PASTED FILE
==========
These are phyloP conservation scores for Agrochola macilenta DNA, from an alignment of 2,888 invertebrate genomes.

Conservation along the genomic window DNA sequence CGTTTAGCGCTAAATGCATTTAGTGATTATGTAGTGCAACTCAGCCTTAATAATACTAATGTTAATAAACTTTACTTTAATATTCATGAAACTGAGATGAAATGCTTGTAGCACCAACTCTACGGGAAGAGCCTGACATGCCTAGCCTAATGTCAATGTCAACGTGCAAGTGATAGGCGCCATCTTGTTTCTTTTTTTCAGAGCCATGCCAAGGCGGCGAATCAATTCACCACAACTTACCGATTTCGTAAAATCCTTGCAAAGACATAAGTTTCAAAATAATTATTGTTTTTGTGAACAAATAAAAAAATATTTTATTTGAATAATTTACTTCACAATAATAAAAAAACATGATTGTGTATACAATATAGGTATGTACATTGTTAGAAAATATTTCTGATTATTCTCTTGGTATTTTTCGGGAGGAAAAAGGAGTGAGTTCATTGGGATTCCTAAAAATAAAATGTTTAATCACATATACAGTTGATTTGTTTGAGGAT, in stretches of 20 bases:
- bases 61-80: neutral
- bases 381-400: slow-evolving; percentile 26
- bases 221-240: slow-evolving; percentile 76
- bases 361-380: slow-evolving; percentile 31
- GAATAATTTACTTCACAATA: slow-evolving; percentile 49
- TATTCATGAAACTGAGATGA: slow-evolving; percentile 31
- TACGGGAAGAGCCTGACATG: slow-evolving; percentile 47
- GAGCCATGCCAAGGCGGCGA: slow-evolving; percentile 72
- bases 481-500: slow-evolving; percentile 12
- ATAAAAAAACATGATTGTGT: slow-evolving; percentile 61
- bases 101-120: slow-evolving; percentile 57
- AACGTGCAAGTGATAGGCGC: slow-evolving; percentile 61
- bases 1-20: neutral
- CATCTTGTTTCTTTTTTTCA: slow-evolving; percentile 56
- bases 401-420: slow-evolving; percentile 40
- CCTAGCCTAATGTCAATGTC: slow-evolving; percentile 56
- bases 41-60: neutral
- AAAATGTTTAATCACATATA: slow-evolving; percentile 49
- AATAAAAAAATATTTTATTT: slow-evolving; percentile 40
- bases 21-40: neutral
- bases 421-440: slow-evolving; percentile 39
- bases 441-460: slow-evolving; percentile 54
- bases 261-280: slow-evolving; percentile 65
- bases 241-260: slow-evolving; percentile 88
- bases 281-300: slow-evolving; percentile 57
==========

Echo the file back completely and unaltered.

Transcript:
These are phyloP conservation scores for Agrochola macilenta DNA, from an alignment of 2,888 invertebrate genomes.

Conservation along the genomic window DNA sequence CGTTTAGCGCTAAATGCATTTAGTGATTATGTAGTGCAACTCAGCCTTAATAATACTAATGTTAATAAACTTTACTTTAATATTCATGAAACTGAGATGAAATGCTTGTAGCACCAACTCTACGGGAAGAGCCTGACATGCCTAGCCTAATGTCAATGTCAACGTGCAAGTGATAGGCGCCATCTTGTTTCTTTTTTTCAGAGCCATGCCAAGGCGGCGAATCAATTCACCACAACTTACCGATTTCGTAAAATCCTTGCAAAGACATAAGTTTCAAAATAATTATTGTTTTTGTGAACAAATAAAAAAATATTTTATTTGAATAATTTACTTCACAATAATAAAAAAACATGATTGTGTATACAATATAGGTATGTACATTGTTAGAAAATATTTCTGATTATTCTCTTGGTATTTTTCGGGAGGAAAAAGGAGTGAGTTCATTGGGATTCCTAAAAATAAAATGTTTAATCACATATACAGTTGATTTGTTTGAGGAT, in stretches of 20 bases:
- bases 61-80: neutral
- bases 381-400: slow-evolving; percentile 26
- bases 221-240: slow-evolving; percentile 76
- bases 361-380: slow-evolving; percentile 31
- GAATAATTTACTTCACAATA: slow-evolving; percentile 49
- TATTCATGAAACTGAGATGA: slow-evolving; percentile 31
- TACGGGAAGAGCCTGACATG: slow-evolving; percentile 47
- GAGCCATGCCAAGGCGGCGA: slow-evolving; percentile 72
- bases 481-500: slow-evolving; percentile 12
- ATAAAAAAACATGATTGTGT: slow-evolving; percentile 61
- bases 101-120: slow-evolving; percentile 57
- AACGTGCAAGTGATAGGCGC: slow-evolving; percentile 61
- bases 1-20: neutral
- CATCTTGTTTCTTTTTTTCA: slow-evolving; percentile 56
- bases 401-420: slow-evolving; percentile 40
- CCTAGCCTAATGTCAATGTC: slow-evolving; percentile 56
- bases 41-60: neutral
- AAAATGTTTAATCACATATA: slow-evolving; percentile 49
- AATAAAAAAATATTTTATTT: slow-evolving; percentile 40
- bases 21-40: neutral
- bases 421-440: slow-evolving; percentile 39
- bases 441-460: slow-evolving; percentile 54
- bases 261-280: slow-evolving; percentile 65
- bases 241-260: slow-evolving; percentile 88
- bases 281-300: slow-evolving; percentile 57